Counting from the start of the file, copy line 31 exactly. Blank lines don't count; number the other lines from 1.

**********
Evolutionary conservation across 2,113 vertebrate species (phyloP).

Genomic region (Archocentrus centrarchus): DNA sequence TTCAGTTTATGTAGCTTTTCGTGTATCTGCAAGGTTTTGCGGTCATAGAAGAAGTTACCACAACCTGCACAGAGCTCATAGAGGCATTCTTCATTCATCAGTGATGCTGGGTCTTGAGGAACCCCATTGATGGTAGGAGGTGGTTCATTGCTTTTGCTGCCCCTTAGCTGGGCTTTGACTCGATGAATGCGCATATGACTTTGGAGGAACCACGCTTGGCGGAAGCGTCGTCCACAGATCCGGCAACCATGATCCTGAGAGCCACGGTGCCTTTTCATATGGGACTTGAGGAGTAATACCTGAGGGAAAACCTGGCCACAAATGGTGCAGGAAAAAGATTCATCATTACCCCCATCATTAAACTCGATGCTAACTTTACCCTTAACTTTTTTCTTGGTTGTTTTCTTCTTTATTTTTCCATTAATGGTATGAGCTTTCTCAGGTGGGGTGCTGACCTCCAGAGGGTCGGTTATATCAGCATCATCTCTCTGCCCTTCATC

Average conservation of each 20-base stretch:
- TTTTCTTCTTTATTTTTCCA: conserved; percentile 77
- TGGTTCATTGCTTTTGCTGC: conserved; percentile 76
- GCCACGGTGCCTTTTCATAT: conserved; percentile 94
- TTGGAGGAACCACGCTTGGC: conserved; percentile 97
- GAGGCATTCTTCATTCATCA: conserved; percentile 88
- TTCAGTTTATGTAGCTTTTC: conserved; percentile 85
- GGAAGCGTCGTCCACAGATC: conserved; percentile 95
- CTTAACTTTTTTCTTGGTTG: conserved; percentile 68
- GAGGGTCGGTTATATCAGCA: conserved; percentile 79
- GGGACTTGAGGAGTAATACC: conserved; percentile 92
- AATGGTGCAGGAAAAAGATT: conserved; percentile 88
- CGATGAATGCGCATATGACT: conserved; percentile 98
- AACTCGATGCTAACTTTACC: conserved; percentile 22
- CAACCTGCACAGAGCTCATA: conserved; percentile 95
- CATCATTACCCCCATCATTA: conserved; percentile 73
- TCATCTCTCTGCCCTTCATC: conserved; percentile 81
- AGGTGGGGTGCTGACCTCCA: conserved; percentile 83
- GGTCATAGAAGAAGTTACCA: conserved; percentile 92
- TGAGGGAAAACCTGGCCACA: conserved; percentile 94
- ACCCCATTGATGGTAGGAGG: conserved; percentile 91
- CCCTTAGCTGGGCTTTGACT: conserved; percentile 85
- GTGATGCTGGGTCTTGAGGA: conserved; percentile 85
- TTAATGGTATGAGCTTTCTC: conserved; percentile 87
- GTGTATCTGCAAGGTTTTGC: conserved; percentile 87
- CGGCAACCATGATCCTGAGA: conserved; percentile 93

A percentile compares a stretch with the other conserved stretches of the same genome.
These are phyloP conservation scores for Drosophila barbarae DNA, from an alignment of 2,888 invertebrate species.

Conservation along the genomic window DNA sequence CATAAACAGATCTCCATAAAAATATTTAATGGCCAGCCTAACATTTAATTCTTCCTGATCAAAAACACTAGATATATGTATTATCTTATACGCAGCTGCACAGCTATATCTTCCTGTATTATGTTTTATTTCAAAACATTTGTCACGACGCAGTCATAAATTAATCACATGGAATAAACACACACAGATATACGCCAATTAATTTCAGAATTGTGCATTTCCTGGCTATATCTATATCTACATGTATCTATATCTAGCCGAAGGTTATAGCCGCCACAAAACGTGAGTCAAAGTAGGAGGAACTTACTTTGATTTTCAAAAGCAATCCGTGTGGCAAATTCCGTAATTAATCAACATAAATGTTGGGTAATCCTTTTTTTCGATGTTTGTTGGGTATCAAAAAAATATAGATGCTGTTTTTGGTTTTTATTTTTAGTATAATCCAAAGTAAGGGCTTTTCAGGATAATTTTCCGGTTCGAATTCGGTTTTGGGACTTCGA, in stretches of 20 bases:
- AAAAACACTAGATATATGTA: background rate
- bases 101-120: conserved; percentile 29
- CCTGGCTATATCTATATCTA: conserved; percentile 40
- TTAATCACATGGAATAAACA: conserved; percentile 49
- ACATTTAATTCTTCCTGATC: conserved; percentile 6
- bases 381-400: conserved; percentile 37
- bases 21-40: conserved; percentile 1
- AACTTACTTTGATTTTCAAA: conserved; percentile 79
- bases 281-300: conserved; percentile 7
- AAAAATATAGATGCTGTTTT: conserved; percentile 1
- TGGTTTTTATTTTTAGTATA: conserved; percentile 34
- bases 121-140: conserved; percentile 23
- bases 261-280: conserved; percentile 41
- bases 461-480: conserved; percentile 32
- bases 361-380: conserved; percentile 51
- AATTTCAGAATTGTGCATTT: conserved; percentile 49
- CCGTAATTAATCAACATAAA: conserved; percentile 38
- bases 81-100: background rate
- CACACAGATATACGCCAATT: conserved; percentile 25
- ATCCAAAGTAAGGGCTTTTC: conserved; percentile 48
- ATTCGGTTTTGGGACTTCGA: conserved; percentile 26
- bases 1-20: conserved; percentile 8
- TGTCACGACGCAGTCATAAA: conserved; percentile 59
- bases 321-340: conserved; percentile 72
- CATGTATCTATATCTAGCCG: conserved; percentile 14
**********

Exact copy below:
Conservation along the genomic window DNA sequence CATAAACAGATCTCCATAAAAATATTTAATGGCCAGCCTAACATTTAATTCTTCCTGATCAAAAACACTAGATATATGTATTATCTTATACGCAGCTGCACAGCTATATCTTCCTGTATTATGTTTTATTTCAAAACATTTGTCACGACGCAGTCATAAATTAATCACATGGAATAAACACACACAGATATACGCCAATTAATTTCAGAATTGTGCATTTCCTGGCTATATCTATATCTACATGTATCTATATCTAGCCGAAGGTTATAGCCGCCACAAAACGTGAGTCAAAGTAGGAGGAACTTACTTTGATTTTCAAAAGCAATCCGTGTGGCAAATTCCGTAATTAATCAACATAAATGTTGGGTAATCCTTTTTTTCGATGTTTGTTGGGTATCAAAAAAATATAGATGCTGTTTTTGGTTTTTATTTTTAGTATAATCCAAAGTAAGGGCTTTTCAGGATAATTTTCCGGTTCGAATTCGGTTTTGGGACTTCGA, in stretches of 20 bases: